2) Crash Bandicoot: N. Sane Trilogy (PS4)


Samus may have had a long awaited return, but the wait was nothing compared to PlayStation fans and one of the characters synonymous with the brand, Crash Bandicoot. Activision and Vicarious Visions teamed up to create what fans had been clamoring for ages for, a remake of the original Crash Bandicoot trilogy, a trio of games released way back on the original PlayStation. With the PS4 remakes all in one neat and tidy packed, Crash Bandicoot: N. Sane Trilogy brought several added conveniences to the old games while making them look absolutely jaw-dropping in their gorgeous brilliance. The new animations, the detailed worlds, the advanced lighting, and the tremendous effects on display meant that Crash had finally entered onto the PlayStation 4 in top form. And the wait was worth it, as all three games were brought to their best (yes, even the original Crash Bandicoot, which I still think is not particularly a great game). Fans were thirsty for more Crash Bandicoot, and sales charts in the West have shown this on a routine basis.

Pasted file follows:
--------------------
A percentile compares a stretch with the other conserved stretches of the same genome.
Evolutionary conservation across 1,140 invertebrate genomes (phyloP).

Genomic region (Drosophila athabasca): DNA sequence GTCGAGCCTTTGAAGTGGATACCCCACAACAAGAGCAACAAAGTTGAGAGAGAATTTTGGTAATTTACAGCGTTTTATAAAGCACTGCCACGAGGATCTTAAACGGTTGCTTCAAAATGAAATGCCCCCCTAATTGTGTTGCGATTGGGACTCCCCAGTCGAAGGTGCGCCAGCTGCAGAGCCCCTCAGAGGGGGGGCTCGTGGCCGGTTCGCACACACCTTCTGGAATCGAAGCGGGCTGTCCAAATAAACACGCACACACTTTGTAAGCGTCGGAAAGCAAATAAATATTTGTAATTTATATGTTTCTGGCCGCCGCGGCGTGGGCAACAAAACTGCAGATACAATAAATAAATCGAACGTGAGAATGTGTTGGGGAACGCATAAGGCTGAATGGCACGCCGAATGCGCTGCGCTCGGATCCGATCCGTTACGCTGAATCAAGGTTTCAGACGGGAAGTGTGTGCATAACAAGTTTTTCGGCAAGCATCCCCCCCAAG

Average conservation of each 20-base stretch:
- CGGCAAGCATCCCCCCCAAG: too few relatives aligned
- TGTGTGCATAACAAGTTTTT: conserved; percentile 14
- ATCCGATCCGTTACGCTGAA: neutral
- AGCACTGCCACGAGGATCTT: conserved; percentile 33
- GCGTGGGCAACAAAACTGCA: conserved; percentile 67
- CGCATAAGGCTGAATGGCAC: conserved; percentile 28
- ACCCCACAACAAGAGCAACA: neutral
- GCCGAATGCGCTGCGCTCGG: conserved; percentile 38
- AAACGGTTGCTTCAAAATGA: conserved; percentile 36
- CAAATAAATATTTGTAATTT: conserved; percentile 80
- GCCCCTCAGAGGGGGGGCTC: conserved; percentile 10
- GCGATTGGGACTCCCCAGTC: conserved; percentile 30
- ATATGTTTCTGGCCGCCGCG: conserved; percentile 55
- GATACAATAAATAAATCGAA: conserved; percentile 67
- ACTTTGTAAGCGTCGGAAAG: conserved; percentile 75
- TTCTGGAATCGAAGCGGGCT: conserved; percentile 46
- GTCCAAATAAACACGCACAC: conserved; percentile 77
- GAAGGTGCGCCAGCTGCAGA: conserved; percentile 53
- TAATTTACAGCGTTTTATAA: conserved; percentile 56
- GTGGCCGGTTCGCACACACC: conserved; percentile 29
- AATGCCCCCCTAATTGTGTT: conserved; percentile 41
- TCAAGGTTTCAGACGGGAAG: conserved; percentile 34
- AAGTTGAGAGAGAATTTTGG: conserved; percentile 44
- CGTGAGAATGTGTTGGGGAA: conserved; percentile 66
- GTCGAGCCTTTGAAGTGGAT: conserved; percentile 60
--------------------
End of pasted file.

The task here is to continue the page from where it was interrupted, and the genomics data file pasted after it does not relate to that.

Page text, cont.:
1) Mario Kart 8 Deluxe (NSW)


At first glance, Mario Kart 8 on the Nintendo Switch didn't seem like such a big deal, but looks can be deceiving. Mario Kart 8 Deluxe not only jazzed up its presentation, but it had all the purchased DLC from the Wii U game already available in the Switch port, new characters like King Boo and Bowser Jr. to race as, a completely overhauled and better-than-ever-before Battle Mode with eight unique arenas, and multiple modes to keep the races running wild all throughout the year. Mario Kart 8 Deluxe remains a mainstay at parties with friends and a game in the rotation for when I play the Switch with my older brother. This is after already playing the Wii U original for 80+ hours! With being placed on a new, much more popular piece of hardware, Mario Kart 8 Deluxe is on its way to easily outselling its Wii U predecessor, and whether it's at home in docked form, on the go with handheld mode, or gathered around a patio table in kickstand form, Mario Kart 8 Deluxe can be played and ultimately enjoyed whenever and wherever with whoever you want, making it SuperPhillip Central's pick for the best port of 2017!